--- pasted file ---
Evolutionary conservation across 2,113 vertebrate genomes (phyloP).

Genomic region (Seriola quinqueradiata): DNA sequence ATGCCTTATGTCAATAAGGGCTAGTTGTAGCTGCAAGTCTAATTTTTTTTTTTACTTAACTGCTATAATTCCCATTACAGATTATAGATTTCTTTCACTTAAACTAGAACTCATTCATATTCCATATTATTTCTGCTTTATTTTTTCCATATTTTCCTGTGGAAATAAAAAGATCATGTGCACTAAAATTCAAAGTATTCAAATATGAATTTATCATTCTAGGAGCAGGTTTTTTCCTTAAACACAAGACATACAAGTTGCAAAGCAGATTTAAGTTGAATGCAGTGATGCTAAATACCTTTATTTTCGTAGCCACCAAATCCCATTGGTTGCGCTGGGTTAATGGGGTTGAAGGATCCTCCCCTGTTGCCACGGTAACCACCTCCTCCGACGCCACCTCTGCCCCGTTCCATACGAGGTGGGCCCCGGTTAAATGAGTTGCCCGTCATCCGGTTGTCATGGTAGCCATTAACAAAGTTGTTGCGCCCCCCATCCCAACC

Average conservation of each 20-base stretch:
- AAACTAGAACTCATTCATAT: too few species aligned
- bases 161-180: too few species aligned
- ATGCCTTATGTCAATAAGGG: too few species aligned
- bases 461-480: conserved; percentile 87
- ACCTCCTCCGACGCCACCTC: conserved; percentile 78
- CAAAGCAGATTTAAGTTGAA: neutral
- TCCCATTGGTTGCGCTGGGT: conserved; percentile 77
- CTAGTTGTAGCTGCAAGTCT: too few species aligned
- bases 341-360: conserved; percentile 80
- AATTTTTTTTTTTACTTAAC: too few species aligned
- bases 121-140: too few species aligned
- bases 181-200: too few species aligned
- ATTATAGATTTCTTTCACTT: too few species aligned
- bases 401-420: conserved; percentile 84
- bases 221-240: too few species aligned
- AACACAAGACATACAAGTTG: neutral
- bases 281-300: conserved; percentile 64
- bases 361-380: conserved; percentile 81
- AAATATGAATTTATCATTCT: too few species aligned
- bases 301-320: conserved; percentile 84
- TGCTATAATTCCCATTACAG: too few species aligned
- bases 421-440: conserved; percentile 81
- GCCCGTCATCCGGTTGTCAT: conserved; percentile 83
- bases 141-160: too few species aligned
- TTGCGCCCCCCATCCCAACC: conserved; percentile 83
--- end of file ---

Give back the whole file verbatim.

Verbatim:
Evolutionary conservation across 2,113 vertebrate genomes (phyloP).

Genomic region (Seriola quinqueradiata): DNA sequence ATGCCTTATGTCAATAAGGGCTAGTTGTAGCTGCAAGTCTAATTTTTTTTTTTACTTAACTGCTATAATTCCCATTACAGATTATAGATTTCTTTCACTTAAACTAGAACTCATTCATATTCCATATTATTTCTGCTTTATTTTTTCCATATTTTCCTGTGGAAATAAAAAGATCATGTGCACTAAAATTCAAAGTATTCAAATATGAATTTATCATTCTAGGAGCAGGTTTTTTCCTTAAACACAAGACATACAAGTTGCAAAGCAGATTTAAGTTGAATGCAGTGATGCTAAATACCTTTATTTTCGTAGCCACCAAATCCCATTGGTTGCGCTGGGTTAATGGGGTTGAAGGATCCTCCCCTGTTGCCACGGTAACCACCTCCTCCGACGCCACCTCTGCCCCGTTCCATACGAGGTGGGCCCCGGTTAAATGAGTTGCCCGTCATCCGGTTGTCATGGTAGCCATTAACAAAGTTGTTGCGCCCCCCATCCCAACC

Average conservation of each 20-base stretch:
- AAACTAGAACTCATTCATAT: too few species aligned
- bases 161-180: too few species aligned
- ATGCCTTATGTCAATAAGGG: too few species aligned
- bases 461-480: conserved; percentile 87
- ACCTCCTCCGACGCCACCTC: conserved; percentile 78
- CAAAGCAGATTTAAGTTGAA: neutral
- TCCCATTGGTTGCGCTGGGT: conserved; percentile 77
- CTAGTTGTAGCTGCAAGTCT: too few species aligned
- bases 341-360: conserved; percentile 80
- AATTTTTTTTTTTACTTAAC: too few species aligned
- bases 121-140: too few species aligned
- bases 181-200: too few species aligned
- ATTATAGATTTCTTTCACTT: too few species aligned
- bases 401-420: conserved; percentile 84
- bases 221-240: too few species aligned
- AACACAAGACATACAAGTTG: neutral
- bases 281-300: conserved; percentile 64
- bases 361-380: conserved; percentile 81
- AAATATGAATTTATCATTCT: too few species aligned
- bases 301-320: conserved; percentile 84
- TGCTATAATTCCCATTACAG: too few species aligned
- bases 421-440: conserved; percentile 81
- GCCCGTCATCCGGTTGTCAT: conserved; percentile 83
- bases 141-160: too few species aligned
- TTGCGCCCCCCATCCCAACC: conserved; percentile 83